Manufacturing and production innovations are also allowing cell and gene therapies to flourish. These advances are crucial because cell and gene therapy production can reach a bottleneck during scale-up. As described by Adam Bryan, Vice President – Head of Personalized Medicines at Lonza, “Broadly speaking, one of the most important challenges facing the industry is increasing access. Accelerating the development of technology that can treat patients at the point of care can significantly reduce the labor and logistics required to deliver patient-specific therapies.”
Innovations in cell processing, storage, modification, and reintroduction are all bringing cell and gene therapies to an industrial scale. Automation is quickly filling the gaps in production. For example, machine learning accelerates genomics, artificial intelligence uncovers complex biological patterns, and robotic process automation streamlines physical production. With time, industry standards will help streamline the production and approval process.
The final piece of the puzzle is funding. While not a perfect correlation, heavy investment generally predicts strong growth. In 2020, private companies invested 2.3 billion USD in gene therapies. Mergers and acquisitions, such as the acquisition of AveXis by Novartis and Kite Pharma by Gilead Sciences, also increase capital investment in cell and gene therapies. Beyond industry, academia continues funding the basic research backbone of biopharma. We believe these investments will pave the way for cell and gene therapy to continue revolutionizing patient care.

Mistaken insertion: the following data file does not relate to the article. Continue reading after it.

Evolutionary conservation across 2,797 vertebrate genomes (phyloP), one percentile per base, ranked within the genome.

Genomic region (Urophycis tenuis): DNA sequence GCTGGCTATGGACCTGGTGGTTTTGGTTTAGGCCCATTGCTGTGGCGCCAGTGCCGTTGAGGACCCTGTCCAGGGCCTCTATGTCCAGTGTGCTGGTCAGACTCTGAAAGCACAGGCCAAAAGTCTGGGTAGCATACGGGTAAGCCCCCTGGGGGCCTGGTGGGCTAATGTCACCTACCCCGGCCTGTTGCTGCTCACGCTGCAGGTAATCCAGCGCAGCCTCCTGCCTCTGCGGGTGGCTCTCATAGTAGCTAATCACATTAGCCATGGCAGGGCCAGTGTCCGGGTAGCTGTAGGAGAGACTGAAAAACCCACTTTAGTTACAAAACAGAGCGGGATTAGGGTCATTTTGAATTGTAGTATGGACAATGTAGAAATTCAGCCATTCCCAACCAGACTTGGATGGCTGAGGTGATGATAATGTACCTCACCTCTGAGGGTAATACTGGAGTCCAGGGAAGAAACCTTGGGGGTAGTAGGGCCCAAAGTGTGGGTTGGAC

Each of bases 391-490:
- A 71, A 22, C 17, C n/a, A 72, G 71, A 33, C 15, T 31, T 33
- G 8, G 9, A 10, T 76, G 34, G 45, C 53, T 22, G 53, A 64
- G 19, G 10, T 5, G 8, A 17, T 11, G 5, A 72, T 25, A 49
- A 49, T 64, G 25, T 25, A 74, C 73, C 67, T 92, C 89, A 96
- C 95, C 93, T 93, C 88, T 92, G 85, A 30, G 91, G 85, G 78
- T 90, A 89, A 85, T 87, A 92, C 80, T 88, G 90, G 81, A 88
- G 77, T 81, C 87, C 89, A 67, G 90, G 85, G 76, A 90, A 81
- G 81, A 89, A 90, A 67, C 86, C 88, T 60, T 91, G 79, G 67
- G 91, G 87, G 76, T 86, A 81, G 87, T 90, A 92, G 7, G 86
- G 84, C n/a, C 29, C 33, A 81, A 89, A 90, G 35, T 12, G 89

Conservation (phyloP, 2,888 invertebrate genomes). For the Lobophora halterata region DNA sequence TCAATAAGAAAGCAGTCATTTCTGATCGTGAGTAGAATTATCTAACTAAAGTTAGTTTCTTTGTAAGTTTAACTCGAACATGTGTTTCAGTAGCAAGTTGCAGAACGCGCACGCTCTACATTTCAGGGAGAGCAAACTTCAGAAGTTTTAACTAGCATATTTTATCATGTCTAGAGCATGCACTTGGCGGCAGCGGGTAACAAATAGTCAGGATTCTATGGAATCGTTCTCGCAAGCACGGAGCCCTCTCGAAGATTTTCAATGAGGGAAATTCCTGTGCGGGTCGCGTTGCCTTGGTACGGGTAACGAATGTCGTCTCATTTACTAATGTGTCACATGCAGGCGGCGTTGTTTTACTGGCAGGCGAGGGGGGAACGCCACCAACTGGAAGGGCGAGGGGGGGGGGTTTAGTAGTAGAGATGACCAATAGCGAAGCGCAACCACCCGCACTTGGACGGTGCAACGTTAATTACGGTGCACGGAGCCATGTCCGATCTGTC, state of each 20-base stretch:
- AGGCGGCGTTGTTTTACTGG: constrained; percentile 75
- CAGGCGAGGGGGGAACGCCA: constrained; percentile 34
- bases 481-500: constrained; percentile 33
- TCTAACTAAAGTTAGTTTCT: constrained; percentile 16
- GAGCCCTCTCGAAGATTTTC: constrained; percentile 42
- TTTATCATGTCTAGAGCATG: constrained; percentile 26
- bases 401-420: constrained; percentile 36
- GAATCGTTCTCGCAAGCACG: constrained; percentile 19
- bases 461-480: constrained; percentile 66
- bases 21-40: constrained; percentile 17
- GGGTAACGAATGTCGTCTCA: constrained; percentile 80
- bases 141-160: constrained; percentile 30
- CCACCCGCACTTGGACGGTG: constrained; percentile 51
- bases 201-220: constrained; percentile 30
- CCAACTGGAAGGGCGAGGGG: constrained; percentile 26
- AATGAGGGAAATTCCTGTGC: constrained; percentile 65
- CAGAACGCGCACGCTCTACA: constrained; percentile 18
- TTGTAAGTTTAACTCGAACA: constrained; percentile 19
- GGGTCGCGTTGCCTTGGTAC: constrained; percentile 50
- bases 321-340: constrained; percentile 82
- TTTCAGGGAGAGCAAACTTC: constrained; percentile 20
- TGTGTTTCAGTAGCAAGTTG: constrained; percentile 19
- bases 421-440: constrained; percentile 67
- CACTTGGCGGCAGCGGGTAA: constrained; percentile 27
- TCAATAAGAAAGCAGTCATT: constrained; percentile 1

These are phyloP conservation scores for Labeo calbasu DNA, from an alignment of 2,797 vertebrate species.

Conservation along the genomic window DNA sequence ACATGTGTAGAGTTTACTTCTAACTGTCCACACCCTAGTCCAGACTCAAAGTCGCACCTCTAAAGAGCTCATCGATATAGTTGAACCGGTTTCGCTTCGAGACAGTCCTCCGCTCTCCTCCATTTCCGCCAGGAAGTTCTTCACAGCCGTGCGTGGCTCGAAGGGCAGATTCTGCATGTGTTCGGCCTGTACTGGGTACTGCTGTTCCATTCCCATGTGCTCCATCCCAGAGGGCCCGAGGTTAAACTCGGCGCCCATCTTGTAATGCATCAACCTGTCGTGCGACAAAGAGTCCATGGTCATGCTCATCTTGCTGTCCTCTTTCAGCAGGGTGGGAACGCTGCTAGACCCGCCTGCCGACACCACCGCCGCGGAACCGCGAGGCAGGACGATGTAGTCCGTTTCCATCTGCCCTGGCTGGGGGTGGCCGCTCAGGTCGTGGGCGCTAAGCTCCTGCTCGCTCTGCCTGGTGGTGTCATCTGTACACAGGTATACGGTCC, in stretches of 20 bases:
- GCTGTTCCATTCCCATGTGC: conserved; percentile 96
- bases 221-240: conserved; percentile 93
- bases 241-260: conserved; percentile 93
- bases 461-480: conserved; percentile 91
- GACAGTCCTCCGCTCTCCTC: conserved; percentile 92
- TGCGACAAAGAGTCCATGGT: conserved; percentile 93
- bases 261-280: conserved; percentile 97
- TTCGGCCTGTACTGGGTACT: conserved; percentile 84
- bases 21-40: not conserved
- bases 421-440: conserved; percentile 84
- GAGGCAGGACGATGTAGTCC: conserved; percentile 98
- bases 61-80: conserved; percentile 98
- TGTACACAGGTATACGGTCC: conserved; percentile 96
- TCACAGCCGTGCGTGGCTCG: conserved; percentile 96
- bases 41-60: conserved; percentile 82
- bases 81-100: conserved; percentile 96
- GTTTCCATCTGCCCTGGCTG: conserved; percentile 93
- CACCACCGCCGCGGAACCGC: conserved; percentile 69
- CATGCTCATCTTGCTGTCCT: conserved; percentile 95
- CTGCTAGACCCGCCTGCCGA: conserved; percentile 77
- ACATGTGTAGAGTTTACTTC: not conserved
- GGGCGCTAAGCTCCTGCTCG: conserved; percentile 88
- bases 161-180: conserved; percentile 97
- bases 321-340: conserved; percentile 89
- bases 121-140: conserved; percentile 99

The future of cell and gene therapy is bright, but there are nuances to this rosy outlook. It’s important to consider all factors influencing the technology to have a complete picture. Here, we’ll unpack the potential challenges facing cell and gene therapy development.
High Cost of Development
Biological products are challenging to produce, leading to high costs. Expensive resources like tissue culture reagents, scientists, and primary cells are required for production. However, advancements in manufacturing and industry standardization may offset these costs. To make cell and gene therapy widely accessible, production needs to scale up. The question becomes, at what cost?
Regulation is a double-edged sword in cell and gene therapy. Swift and sensible regulations ensure treatments are safe and effective, but can the FDA keep up with the pace of biotech? Each therapy has a unique path from development to commercialization, requiring agile regulation— not to mention dynamic coverage by insurance companies. Regulation plays a critical role in therapeutic safety but could make the road to approval bumpy for cell and gene therapy.
Ethical concerns abound in cell and gene therapy. To start, stem cell applications can be contentious. While the public seems supportive of stem cell research, public opinion is capricious. Other vital questions include: What cells can be edited? Under what circumstances? And who has access? For example, is it ethical to edit hematopoietic stem cells (which generate red blood cells) for athletics? If not, how should this be detected and enforced? And where is the line between improving health and developing designer babies? The bioethicists of our time will certainly be busy.
Equitable access is another concern. Personalized medicine, a promise of cell and gene therapy, is equally powerful and expensive. Who will have access to this life-saving care, only those with deep pockets? Or is everyone entitled to the best treatment?
A final ethical consideration is the danger of misinformation. The science surrounding cell and gene therapies is incredibly complex. Unfortunately, we have seen how misinformation can seep into scientific spaces. Cell and gene therapy communications must be rooted in a solid scientific foundation. That’s where life science-focused marketing and communications agencies like CG Life come in— we speak the science.
Just the Beginning
Cell and gene therapies are just now realizing their full potential. No matter how these considerations, from investment to regulation, impact the future of cell and gene therapy, we are excited for this evolution in technology to lead to a revolution in the clinic.